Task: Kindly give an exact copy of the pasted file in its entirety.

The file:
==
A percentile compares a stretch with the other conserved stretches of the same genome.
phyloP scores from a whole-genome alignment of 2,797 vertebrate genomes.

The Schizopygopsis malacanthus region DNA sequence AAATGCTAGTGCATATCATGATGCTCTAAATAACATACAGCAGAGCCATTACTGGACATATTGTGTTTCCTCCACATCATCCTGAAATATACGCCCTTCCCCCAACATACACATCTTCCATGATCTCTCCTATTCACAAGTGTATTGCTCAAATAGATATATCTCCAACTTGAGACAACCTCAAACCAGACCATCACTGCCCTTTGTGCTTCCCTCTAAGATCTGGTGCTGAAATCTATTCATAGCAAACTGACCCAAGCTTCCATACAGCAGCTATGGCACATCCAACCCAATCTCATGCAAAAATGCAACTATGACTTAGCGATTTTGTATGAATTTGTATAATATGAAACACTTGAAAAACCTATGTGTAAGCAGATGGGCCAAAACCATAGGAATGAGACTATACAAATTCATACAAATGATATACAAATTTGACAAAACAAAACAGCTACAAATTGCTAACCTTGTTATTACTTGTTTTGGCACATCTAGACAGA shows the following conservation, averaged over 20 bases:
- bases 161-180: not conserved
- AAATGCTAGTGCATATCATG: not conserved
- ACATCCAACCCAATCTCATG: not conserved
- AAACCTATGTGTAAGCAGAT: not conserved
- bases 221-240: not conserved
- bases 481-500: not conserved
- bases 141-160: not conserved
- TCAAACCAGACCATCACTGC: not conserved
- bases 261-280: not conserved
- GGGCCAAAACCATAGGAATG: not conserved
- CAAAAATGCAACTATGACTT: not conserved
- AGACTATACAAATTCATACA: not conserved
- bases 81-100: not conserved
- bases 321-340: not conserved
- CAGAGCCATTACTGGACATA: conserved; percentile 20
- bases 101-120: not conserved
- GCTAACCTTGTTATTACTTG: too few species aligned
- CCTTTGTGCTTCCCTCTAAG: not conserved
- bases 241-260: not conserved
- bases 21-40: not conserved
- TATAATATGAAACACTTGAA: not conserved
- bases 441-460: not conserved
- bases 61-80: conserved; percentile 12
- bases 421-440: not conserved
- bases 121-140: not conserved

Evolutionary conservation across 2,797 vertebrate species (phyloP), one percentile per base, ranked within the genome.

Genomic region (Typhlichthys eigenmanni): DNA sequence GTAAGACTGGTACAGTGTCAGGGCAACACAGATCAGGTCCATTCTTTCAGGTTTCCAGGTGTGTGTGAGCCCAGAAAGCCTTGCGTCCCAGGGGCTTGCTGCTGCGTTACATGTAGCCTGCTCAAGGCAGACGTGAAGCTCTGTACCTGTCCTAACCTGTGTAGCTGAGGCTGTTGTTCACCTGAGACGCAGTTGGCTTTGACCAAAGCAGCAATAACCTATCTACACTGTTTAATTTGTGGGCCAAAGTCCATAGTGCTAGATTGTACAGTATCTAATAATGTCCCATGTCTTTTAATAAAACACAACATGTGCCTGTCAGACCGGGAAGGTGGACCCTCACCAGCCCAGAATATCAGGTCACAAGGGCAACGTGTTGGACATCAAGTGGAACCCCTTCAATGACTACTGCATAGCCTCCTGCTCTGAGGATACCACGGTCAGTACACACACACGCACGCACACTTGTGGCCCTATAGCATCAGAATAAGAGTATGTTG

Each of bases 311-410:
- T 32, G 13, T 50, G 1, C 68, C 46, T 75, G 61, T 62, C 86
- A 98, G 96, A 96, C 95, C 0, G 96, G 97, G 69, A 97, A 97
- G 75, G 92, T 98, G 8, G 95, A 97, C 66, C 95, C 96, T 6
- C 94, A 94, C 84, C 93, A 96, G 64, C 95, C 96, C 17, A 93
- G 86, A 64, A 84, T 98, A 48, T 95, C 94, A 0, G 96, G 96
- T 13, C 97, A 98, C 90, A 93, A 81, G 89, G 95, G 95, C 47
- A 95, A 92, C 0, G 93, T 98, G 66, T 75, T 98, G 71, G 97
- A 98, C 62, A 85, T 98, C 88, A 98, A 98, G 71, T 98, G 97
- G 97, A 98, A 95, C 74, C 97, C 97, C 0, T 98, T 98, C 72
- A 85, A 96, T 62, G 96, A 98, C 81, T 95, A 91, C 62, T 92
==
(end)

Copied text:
A percentile compares a stretch with the other conserved stretches of the same genome.
phyloP scores from a whole-genome alignment of 2,797 vertebrate genomes.

The Schizopygopsis malacanthus region DNA sequence AAATGCTAGTGCATATCATGATGCTCTAAATAACATACAGCAGAGCCATTACTGGACATATTGTGTTTCCTCCACATCATCCTGAAATATACGCCCTTCCCCCAACATACACATCTTCCATGATCTCTCCTATTCACAAGTGTATTGCTCAAATAGATATATCTCCAACTTGAGACAACCTCAAACCAGACCATCACTGCCCTTTGTGCTTCCCTCTAAGATCTGGTGCTGAAATCTATTCATAGCAAACTGACCCAAGCTTCCATACAGCAGCTATGGCACATCCAACCCAATCTCATGCAAAAATGCAACTATGACTTAGCGATTTTGTATGAATTTGTATAATATGAAACACTTGAAAAACCTATGTGTAAGCAGATGGGCCAAAACCATAGGAATGAGACTATACAAATTCATACAAATGATATACAAATTTGACAAAACAAAACAGCTACAAATTGCTAACCTTGTTATTACTTGTTTTGGCACATCTAGACAGA shows the following conservation, averaged over 20 bases:
- bases 161-180: not conserved
- AAATGCTAGTGCATATCATG: not conserved
- ACATCCAACCCAATCTCATG: not conserved
- AAACCTATGTGTAAGCAGAT: not conserved
- bases 221-240: not conserved
- bases 481-500: not conserved
- bases 141-160: not conserved
- TCAAACCAGACCATCACTGC: not conserved
- bases 261-280: not conserved
- GGGCCAAAACCATAGGAATG: not conserved
- CAAAAATGCAACTATGACTT: not conserved
- AGACTATACAAATTCATACA: not conserved
- bases 81-100: not conserved
- bases 321-340: not conserved
- CAGAGCCATTACTGGACATA: conserved; percentile 20
- bases 101-120: not conserved
- GCTAACCTTGTTATTACTTG: too few species aligned
- CCTTTGTGCTTCCCTCTAAG: not conserved
- bases 241-260: not conserved
- bases 21-40: not conserved
- TATAATATGAAACACTTGAA: not conserved
- bases 441-460: not conserved
- bases 61-80: conserved; percentile 12
- bases 421-440: not conserved
- bases 121-140: not conserved

Evolutionary conservation across 2,797 vertebrate species (phyloP), one percentile per base, ranked within the genome.

Genomic region (Typhlichthys eigenmanni): DNA sequence GTAAGACTGGTACAGTGTCAGGGCAACACAGATCAGGTCCATTCTTTCAGGTTTCCAGGTGTGTGTGAGCCCAGAAAGCCTTGCGTCCCAGGGGCTTGCTGCTGCGTTACATGTAGCCTGCTCAAGGCAGACGTGAAGCTCTGTACCTGTCCTAACCTGTGTAGCTGAGGCTGTTGTTCACCTGAGACGCAGTTGGCTTTGACCAAAGCAGCAATAACCTATCTACACTGTTTAATTTGTGGGCCAAAGTCCATAGTGCTAGATTGTACAGTATCTAATAATGTCCCATGTCTTTTAATAAAACACAACATGTGCCTGTCAGACCGGGAAGGTGGACCCTCACCAGCCCAGAATATCAGGTCACAAGGGCAACGTGTTGGACATCAAGTGGAACCCCTTCAATGACTACTGCATAGCCTCCTGCTCTGAGGATACCACGGTCAGTACACACACACGCACGCACACTTGTGGCCCTATAGCATCAGAATAAGAGTATGTTG

Each of bases 311-410:
- T 32, G 13, T 50, G 1, C 68, C 46, T 75, G 61, T 62, C 86
- A 98, G 96, A 96, C 95, C 0, G 96, G 97, G 69, A 97, A 97
- G 75, G 92, T 98, G 8, G 95, A 97, C 66, C 95, C 96, T 6
- C 94, A 94, C 84, C 93, A 96, G 64, C 95, C 96, C 17, A 93
- G 86, A 64, A 84, T 98, A 48, T 95, C 94, A 0, G 96, G 96
- T 13, C 97, A 98, C 90, A 93, A 81, G 89, G 95, G 95, C 47
- A 95, A 92, C 0, G 93, T 98, G 66, T 75, T 98, G 71, G 97
- A 98, C 62, A 85, T 98, C 88, A 98, A 98, G 71, T 98, G 97
- G 97, A 98, A 95, C 74, C 97, C 97, C 0, T 98, T 98, C 72
- A 85, A 96, T 62, G 96, A 98, C 81, T 95, A 91, C 62, T 92